28/04/2019 by Emily
Maternal Mental Health week kicks off on 29th April this year and it’s a week I am passionate about supporting. I am a great believer in sharing my experience to help parents currently struggling, or those looking to support them, understand a bit more. So here is my experience…
When I had my son 4 years ago I struggled with terrible post-natal depression and anxiety.
But I hid away. I went from being a confidence and ambitious woman, to a nervous new mum who tried her best not to be left alone with her baby, and got panicky about the thought of her best friend popping round for a coffee.
Luckily it didn’t take me long to realise what was going on. The difference was so pronounced that it was hard to miss. But this isn’t the case for everyone.
But even though I knew what was going on, I still felt ashamed. I felt like a failure. That I’d let me son down, my husband down, my family and friends down. Most of them were supportive, but let’s be honest a number of them weren’t. And that made it ten times harder. Comments to “pull yourself together”, “everyone is tired”, or “you just can’t be bothered” shattered me. I’d been trying my hardest every waking moment to “pull myself together”. That’s what in hindsight actually made it worse – if I had just known how normal this feeling was and that I could get help I might have stopped beating myself up about it and recovered sooner.
But instead I battled on for a good (or bad!) two years. Pretending to be fine to many. And hiding away in my house when I just couldn’t face the world. Most of the friends and family don’t know the half of it. Because they only saw me when I was ok.
Most of them didn’t know that hardly a day, let alone a week, could pass without me wanting to run away. I truly believe that my baby and my husband would be better off without me. One less person to look after and worry about.
But I’m glad that I didn’t run away – or worse – but there were times when it was close. Luckily that isn’t the end of my story. I started to get better, and started to talk to mum friends about my experience. And unsurprisingly, given the stats of 1 in 4 mums struggling, I found that so many of my friends had experienced similar struggles themselves. Most thankfully not as bad, but a few even worse.
And that in itself made me feel a bit better. Not because they suffered too – I wouldn’t wish a mental health issue on anyone – but because it showed that they understood. They didn’t judge me. And it helped me understand that it wasn’t “just” that I was an awful mother and person.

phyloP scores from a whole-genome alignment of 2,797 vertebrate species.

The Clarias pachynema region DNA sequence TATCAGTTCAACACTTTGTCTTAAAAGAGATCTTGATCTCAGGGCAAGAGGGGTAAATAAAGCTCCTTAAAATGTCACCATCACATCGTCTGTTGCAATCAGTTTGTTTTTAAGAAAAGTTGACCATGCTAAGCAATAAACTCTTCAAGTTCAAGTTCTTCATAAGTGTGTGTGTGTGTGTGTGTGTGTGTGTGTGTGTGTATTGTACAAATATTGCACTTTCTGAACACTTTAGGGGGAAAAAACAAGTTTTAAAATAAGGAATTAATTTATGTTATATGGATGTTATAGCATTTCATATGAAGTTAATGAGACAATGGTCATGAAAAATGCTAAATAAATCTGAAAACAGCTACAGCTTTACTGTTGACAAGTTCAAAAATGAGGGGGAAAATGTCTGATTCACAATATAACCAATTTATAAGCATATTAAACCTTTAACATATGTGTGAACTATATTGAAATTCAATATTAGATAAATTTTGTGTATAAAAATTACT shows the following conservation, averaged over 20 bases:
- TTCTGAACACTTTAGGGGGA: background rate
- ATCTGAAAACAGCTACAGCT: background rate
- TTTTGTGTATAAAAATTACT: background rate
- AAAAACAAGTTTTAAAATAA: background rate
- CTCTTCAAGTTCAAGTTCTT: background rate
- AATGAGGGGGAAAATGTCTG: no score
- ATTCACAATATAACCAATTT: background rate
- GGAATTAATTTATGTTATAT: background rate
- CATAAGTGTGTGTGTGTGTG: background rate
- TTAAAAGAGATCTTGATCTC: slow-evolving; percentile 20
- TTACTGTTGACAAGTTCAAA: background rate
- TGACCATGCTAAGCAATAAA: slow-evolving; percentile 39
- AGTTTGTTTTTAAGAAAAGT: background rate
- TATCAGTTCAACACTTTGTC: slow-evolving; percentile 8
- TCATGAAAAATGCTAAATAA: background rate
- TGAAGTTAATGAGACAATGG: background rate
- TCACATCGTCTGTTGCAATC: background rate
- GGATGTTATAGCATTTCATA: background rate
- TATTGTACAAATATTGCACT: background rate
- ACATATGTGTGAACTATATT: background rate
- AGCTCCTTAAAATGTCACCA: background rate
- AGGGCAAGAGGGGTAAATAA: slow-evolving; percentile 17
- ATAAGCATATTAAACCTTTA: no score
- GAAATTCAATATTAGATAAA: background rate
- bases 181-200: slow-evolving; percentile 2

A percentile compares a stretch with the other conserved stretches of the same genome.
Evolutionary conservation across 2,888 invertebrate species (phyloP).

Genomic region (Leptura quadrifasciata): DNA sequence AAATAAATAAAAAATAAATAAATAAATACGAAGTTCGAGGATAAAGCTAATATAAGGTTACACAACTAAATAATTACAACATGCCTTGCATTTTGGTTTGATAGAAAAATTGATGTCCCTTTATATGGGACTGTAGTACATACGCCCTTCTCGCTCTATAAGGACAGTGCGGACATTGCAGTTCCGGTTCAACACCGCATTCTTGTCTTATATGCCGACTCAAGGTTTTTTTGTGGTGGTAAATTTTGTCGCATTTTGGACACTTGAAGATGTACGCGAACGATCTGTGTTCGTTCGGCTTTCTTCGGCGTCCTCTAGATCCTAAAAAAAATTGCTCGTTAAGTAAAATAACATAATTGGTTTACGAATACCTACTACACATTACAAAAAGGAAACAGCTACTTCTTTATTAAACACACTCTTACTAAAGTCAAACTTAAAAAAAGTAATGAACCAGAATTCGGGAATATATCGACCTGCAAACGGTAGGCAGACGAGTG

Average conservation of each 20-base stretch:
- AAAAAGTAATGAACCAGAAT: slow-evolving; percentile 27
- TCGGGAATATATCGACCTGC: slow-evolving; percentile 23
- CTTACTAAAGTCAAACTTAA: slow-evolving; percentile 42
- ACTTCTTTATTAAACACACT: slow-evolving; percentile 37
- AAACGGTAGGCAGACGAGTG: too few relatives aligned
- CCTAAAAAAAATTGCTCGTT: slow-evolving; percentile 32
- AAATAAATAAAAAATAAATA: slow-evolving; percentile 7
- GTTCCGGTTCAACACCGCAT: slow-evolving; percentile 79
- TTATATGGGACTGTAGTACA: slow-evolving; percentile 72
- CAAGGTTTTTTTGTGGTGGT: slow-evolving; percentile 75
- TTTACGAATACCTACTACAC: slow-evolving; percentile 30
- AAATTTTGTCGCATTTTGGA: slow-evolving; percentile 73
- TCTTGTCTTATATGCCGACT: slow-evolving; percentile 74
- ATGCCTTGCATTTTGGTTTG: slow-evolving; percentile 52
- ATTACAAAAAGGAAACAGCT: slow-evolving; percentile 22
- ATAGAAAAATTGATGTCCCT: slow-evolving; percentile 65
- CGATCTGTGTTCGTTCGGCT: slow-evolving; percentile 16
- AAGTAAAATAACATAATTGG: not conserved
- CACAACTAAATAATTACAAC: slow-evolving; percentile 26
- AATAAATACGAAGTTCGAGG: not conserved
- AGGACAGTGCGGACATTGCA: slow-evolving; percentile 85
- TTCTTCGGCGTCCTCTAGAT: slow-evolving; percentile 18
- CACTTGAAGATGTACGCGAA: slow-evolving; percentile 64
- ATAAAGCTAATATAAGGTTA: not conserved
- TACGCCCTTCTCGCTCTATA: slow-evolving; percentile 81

So since then I have been creating my own silver lining.
I am now on a mission to ensure that no other mum should have to feel like I do.
This started by speaking out about my experience on Channel 4 in 2017, and since then it has grown and grown. I’ve even shared some blogs with the Huffington Post! Each time sharing my story to help mums currently struggling to know that they are not alone. And also, fundamentally, to help those around them who may be giving them a hard time, to know that it is normal – it’s awful and hard work for those supporting them yes – but it’s not their fault.
Launching #ShoutieSelfie to kick off Maternal Mental Health Week in 2017 was a steep learning curve but a great way to get people across the UK (and beyond!) to show their support for mums (and dads!) struggling. You can find out more about this year’s campaign here.
I also found that loneliness can be a cause of PND and other mental health issues, so I started a facebook group to help mums support each other, and finally launched a free app in June 2018 called MummyLinks!
MummyLinks was the safe place to meet mums for local playdate (now it’s incorporated under the Happity brand with our new app!).
If you’ve too struggled why not share your story to help others? Or if you are currently struggling please know that you are not alone. There are parents out here who understand you.
Chat to your GP and get help.